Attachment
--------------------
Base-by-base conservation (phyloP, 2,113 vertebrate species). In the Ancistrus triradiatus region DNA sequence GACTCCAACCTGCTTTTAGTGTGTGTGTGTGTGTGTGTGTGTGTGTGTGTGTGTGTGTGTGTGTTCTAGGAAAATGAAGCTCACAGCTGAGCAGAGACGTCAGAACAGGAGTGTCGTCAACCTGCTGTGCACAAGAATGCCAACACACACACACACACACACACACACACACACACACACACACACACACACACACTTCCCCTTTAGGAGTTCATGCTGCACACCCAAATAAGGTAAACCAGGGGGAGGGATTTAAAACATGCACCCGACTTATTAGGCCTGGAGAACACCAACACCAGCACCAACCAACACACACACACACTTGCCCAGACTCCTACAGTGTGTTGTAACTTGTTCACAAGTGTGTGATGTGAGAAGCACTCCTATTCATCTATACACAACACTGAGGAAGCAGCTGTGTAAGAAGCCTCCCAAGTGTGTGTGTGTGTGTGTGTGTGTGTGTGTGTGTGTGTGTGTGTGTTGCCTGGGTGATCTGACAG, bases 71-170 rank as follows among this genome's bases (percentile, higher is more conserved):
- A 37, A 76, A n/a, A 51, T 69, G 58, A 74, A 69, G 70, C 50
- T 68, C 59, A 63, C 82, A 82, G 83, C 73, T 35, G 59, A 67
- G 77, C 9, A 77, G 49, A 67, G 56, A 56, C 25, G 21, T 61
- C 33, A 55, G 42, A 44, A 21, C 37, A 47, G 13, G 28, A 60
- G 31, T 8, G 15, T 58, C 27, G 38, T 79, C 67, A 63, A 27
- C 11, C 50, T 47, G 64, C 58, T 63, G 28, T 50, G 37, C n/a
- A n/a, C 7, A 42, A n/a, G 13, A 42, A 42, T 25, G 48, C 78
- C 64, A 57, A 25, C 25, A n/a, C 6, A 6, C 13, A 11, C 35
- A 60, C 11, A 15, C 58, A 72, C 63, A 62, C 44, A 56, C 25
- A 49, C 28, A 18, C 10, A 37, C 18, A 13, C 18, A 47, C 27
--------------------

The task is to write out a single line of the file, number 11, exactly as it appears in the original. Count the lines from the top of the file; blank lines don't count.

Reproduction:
- A 49, C 28, A 18, C 10, A 37, C 18, A 13, C 18, A 47, C 27